Can An Apple A Day Really Keep The Doctor Away?
It just might.
Everyone has their go-to remedies to help "boost" immunity, like eating garlic, drinking a glass of orange juice, or maybe the most famous of them all, eating an apple a day to keep the doctor away. Do those remedies actually help strengthen your immune system? As another cold and flu season creeps upon us and as children begin to transition back to classrooms, I thought now would be a perfect time to go over important nutrition information that actually can help strengthen your immune system.
What Does The Immune System Do?
Our immune system in a nutshell is our body‘s mechanism for fighting off harmful pathogens that cause illness. The immune system has multiple lines of defense and is equipped to protect us from these harmful pathogens we are exposed to on a daily basis. Our body’s first line of defense includes our skin, mucus membranes, stomach acid, enzymes in our sweat and tears, and our immune system’s cells. If our first line of immunity fails to keep out harmful pathogens, the adaptive or acquired immunity mechanism is activated. This is the part of our immune system that learns how to recognize a pathogen by creating antibodies to fight off the foreign pathogen. These antibodies remember these foreign pathogens and are equipped to fight them off if they are to enter again.
What Can Influence Our Immune Response?
There are a number of factors that can weaken our immune response.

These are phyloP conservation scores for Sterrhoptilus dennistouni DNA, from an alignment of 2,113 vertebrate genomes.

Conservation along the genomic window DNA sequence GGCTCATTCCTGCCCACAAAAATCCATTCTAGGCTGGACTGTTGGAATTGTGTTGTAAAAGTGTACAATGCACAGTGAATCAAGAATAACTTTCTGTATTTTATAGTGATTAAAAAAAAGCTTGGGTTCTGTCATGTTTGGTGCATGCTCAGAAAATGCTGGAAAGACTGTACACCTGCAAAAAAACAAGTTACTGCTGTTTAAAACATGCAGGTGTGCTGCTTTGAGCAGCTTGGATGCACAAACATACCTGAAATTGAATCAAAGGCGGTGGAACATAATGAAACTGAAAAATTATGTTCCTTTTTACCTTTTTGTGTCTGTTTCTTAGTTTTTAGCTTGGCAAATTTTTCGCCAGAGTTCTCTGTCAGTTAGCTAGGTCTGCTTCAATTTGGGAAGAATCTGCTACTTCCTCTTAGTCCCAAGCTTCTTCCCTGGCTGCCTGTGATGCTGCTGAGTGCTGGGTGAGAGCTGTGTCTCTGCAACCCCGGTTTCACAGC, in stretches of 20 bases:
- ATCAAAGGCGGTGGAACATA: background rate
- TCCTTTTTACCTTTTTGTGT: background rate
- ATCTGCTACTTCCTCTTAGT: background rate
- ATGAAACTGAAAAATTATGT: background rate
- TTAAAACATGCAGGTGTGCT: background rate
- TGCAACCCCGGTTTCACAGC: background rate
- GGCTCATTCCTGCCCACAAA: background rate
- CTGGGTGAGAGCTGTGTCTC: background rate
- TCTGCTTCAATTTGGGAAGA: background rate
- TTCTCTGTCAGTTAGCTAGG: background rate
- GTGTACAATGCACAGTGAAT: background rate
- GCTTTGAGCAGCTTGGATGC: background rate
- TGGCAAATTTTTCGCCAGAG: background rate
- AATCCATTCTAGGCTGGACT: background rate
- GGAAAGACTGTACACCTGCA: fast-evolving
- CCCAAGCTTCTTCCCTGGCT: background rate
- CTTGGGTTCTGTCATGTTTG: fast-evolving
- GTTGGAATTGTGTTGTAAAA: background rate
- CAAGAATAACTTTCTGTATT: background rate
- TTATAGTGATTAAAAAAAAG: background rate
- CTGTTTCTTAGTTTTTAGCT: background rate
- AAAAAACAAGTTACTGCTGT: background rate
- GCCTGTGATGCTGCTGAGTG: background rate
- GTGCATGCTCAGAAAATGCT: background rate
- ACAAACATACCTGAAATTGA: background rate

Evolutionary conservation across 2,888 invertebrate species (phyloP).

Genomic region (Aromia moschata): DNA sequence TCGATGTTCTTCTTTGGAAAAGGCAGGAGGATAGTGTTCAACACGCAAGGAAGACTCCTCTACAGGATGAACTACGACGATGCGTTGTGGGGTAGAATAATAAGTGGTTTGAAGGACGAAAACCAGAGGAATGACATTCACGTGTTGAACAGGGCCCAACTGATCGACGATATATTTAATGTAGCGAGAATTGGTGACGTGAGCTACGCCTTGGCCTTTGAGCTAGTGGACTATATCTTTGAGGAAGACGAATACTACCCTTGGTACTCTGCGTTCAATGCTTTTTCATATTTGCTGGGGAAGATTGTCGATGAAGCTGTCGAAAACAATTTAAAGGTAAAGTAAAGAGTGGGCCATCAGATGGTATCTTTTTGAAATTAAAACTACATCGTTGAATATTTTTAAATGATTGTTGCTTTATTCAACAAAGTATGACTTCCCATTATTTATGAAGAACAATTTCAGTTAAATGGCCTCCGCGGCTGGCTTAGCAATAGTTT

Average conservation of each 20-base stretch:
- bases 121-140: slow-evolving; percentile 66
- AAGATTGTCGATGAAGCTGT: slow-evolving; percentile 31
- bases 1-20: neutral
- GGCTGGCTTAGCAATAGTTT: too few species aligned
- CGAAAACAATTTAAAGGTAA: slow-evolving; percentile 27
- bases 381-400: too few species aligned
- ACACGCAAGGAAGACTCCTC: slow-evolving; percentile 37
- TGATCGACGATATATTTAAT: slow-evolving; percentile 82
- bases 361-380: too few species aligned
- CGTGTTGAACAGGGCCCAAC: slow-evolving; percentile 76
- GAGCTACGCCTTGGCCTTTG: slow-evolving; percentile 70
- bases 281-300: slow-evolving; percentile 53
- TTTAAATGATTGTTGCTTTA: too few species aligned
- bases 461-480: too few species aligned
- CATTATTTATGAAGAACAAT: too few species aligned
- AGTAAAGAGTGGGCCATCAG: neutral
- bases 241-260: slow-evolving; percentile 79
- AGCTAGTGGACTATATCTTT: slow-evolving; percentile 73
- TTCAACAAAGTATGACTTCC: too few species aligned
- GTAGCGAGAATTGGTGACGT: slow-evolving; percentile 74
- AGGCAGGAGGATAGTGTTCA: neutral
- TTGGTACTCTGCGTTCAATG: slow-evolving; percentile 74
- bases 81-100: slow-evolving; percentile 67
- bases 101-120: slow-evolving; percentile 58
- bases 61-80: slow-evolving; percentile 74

Chronic Disease: Having any pre-existing disease will reduce your immune system’s ability to function properly.
Overweight/Obese: Being overweight or obese causes our bodies to be in a constant state of inflammation. This constant state of inflammation has been shown to impact our immune system‘s ability to function properly.
Age: As we age, our organs begin to work less efficiently. This includes our immune system related organs, thymus and bone marrow, which produce less immune cells as we get older.
Stress: When we experience any physical or mental stress, our bodies release the hormone cortisol. Cortisol impacts our body’s inflammatory processes, which can effect the way our immune system functions.
Lack of Sleep: During sleep our bodies repair and restore themselves. Lack of sleep inhibits our bodies from repairing themselves properly due to its decreased ability to produce enough cytokines-an important aspect of immune function.
Poor Diet: Eating a diet that is not well balanced with a variety of nutrients can lead to malnutrition. Malnutrition can impact our bodies ability to create immune cells and antibodies.
Immune Boosting Nutrients
Eating a balanced diet that includes a variety of macro- and micronutrients is crucial for maintaining our overall health. However, research suggests that certain nutrients are essential for proper immune health.